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In this extract from his guidebook, Declan Lyons gives a little background to the Cathars – signs of whom still exist along the Canal du Midi cycle route.
When driving towards southern France, motorway signs announce that you are entering the Cathar country.
Catharism was a 10th-century dualist religion with its roots in Christianity. Cathars could not reconcile the world’s evil with a just and good God; they believed that evil must come from an evil God who controlled the material world, while the good God was responsible for the spiritual one. These beliefs were similar in part to those of the earlier Gnostics.
The Cathars prayed and fasted regularly. They shunned meat, eggs and dairy foods; they ate fish, oil, vegetables and fruit. On fast days they took bread and water. The local population in southwest France admired the Cathars’ piety and contrasted it with the indulgent lifestyle of the Roman Catholic clerics.
The Church became increasingly concerned about the growth in adherents of counter-religions, who were branded as heretics. In 1056 Pope Victor II excommunicated (expelled from the Church) heretics and their accomplices, and the Church ordered the burning of heretics throughout the 12th century across Europe.
Lotario Conti, a student of theology and canon law, was elected pope in ad1198. The 38-year-old chose the name Innocent III. He was greatly concerned about the spread of heresy – particularly in the Languedoc – and issued a decree legalising the seizure of heretics and property belonging to their supporters. He then put pressure on Raymond VI, Count of Toulouse, to act against the Cathars.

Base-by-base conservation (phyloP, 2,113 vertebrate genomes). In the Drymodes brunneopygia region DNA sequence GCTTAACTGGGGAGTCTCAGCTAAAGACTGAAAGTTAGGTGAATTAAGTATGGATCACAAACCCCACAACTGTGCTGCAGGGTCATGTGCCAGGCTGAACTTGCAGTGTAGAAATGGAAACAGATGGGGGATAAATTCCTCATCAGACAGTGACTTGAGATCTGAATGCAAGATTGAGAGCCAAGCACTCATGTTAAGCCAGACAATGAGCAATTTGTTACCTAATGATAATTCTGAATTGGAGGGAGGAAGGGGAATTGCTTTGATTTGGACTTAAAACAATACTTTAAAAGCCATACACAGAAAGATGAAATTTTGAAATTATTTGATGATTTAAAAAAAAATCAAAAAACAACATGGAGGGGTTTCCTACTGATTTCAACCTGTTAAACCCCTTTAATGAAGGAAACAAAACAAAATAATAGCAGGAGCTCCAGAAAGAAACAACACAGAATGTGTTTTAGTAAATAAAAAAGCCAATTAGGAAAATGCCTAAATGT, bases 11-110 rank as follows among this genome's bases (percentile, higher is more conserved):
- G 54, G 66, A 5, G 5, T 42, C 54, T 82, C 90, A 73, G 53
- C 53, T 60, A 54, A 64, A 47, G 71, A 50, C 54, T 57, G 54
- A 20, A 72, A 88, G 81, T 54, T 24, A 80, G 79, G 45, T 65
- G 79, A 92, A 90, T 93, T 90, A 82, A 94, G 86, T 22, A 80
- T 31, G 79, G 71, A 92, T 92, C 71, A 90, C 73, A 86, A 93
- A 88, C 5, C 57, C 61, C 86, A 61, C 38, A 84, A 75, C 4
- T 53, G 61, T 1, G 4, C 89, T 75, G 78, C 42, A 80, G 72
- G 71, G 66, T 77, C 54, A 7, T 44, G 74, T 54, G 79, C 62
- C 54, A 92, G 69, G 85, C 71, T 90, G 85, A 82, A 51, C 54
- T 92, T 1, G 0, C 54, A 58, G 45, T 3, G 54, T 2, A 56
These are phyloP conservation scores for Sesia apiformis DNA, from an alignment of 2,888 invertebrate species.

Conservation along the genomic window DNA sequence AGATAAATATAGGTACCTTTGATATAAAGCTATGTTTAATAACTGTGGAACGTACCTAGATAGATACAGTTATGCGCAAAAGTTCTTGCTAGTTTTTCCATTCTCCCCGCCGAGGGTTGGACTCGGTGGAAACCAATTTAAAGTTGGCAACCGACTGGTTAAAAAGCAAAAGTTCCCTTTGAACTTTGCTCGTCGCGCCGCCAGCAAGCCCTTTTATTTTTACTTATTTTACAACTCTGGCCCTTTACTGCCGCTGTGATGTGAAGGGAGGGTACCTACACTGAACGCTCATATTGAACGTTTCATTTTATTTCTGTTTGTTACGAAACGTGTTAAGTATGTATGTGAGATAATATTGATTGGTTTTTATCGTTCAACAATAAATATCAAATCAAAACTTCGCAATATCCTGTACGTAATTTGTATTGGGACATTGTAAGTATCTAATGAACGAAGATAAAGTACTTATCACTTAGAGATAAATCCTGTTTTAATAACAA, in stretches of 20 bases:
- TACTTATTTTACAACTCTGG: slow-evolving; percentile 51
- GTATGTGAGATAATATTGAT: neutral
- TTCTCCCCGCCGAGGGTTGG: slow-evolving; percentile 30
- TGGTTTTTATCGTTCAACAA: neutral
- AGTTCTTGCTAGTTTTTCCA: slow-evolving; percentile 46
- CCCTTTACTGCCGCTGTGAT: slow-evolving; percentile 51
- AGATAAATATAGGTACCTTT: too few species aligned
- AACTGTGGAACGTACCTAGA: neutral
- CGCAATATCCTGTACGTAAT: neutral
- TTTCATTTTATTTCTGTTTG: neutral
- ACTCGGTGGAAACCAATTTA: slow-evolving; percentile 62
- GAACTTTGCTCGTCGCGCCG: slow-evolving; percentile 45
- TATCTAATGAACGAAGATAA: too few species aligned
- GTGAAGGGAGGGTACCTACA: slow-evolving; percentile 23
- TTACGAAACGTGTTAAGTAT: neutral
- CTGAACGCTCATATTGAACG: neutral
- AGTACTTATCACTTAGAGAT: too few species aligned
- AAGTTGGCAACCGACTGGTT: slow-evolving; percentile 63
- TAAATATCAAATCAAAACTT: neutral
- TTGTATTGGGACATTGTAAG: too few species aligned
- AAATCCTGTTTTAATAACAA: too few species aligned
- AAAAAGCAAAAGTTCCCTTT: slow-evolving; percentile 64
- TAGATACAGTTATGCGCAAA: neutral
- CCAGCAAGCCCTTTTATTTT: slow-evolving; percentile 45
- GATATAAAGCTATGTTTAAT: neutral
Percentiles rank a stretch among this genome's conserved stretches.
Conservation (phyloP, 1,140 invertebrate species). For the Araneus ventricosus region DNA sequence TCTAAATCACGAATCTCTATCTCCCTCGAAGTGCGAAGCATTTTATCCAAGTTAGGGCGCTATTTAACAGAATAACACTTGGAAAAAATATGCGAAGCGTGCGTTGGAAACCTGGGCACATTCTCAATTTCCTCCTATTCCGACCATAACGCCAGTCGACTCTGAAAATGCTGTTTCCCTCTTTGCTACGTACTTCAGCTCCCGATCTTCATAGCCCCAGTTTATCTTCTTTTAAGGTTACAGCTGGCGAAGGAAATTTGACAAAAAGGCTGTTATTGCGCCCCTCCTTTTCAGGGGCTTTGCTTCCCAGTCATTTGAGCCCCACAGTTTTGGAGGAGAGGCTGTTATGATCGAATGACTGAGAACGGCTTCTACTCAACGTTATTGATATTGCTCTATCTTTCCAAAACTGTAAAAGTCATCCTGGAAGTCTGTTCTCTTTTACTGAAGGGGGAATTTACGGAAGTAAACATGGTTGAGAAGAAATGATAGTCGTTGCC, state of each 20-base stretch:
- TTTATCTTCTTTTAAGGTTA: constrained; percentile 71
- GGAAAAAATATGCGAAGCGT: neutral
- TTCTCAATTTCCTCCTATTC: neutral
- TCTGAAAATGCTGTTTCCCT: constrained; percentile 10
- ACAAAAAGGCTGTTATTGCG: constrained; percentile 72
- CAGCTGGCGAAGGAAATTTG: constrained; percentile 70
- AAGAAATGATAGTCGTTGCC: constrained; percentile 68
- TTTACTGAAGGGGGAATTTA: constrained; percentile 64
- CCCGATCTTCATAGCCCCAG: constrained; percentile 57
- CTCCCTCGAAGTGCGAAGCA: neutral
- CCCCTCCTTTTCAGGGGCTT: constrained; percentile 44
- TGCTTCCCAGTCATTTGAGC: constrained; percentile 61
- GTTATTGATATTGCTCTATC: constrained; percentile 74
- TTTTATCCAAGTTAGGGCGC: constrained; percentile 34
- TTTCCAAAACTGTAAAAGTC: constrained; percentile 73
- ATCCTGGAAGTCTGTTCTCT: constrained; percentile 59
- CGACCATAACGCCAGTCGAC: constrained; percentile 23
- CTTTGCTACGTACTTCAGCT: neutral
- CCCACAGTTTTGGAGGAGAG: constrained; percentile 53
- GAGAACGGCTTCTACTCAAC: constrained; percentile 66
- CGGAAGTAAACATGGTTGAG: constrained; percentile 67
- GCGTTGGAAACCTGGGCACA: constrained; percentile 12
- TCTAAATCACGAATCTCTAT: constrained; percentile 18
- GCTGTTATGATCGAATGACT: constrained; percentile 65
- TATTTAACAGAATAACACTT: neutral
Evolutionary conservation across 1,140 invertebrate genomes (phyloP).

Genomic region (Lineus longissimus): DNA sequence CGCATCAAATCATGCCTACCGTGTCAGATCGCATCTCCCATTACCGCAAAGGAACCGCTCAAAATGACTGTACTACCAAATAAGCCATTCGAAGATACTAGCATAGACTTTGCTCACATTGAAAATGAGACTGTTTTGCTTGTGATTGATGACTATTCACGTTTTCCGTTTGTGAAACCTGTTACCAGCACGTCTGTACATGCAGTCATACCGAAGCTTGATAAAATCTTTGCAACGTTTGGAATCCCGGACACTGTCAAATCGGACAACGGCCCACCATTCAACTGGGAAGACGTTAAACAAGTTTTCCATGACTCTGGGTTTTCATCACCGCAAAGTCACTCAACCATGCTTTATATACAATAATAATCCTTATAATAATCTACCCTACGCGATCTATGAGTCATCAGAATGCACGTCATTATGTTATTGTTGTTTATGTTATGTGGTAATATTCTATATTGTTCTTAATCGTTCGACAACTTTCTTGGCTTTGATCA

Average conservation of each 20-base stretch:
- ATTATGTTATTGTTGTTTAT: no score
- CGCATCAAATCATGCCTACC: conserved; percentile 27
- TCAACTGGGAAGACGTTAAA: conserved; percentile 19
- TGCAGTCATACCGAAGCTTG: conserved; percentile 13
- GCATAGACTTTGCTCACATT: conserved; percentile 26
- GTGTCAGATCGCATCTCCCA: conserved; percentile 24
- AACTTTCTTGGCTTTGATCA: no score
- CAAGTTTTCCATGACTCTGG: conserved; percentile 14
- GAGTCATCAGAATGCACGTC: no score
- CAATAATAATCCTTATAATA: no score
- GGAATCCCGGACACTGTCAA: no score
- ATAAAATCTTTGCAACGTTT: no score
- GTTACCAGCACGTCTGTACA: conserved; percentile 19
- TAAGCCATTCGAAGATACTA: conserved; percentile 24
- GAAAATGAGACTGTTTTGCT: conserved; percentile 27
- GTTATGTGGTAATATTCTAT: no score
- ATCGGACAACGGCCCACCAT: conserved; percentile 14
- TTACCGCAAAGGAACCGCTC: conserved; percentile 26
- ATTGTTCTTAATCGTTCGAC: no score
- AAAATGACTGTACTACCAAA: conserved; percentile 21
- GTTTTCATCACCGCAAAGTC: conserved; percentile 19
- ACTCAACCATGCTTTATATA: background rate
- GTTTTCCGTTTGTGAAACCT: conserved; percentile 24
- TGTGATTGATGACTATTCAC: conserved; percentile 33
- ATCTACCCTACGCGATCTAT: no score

In January 1208 Raymond VI met the pope’s legate, Pierre of Castelnau, to persuade the latter to revoke an excommunication pronounced against him (Raymond VI had refused to support Pierre’s campaign against the Cathars). The meeting between the two men was acrimonious. The following day some of Raymond’s men attacked Pierre of Castelnau’s party as they prepared to cross the Rhone, and killed the legate. Pope Innocent III used the murder as a pretext for declaring a crusade against Raymond and offered his lands as booty. The pope put his legate, Arnaud-Armaury, a former abbot, in charge.
A crusader army of 50,000 men reached the region in June 1209. They headed west from Valence (sparing Montpellier as a Roman Catholic city) and set up camp in the abandoned town of Servian, near Béziers. Béziers refused to give up 210 named Cathars, and so the crusaders breached the defences and began sacking the town. The townspeople crowded into churches and the crusaders, acting on Arnaud-Armaury’s dictate to ‘kill them all, God will know his own’, slaughtered every man, woman and child; it is estimated that they butchered up to 20,000 people.
The crusaders moved swiftly from Béziers and took Carcassonne. Simon de Montfort (who was grandfather of the Simon de Montfort who called the first English parliament) was appointed crusade leader and he picked off the towns in the surrounding countryside. His campaign was cruel and vindictive. The crusaders’ major victory came at Muret in September 1213 on the banks of the River Garonne. Poor generalship and the death of King Pedro II of Aragon, intervening on behalf of Raymond (who was his son-in-law and vassal) gave Simon de Montfort the day.
The campaign continued as the forces of the crusades tightened their hold on the lands in the south. The pope appointed the Dominican order as inquisitors to root out the remaining heretics. The Cathars fled to isolated mountain forts – these falling one by one over the following century – until the last known Cathar was burnt at the stake in 1321.
The guidebook to Cycling the Canal Du Midi is out now, published by Cicerone.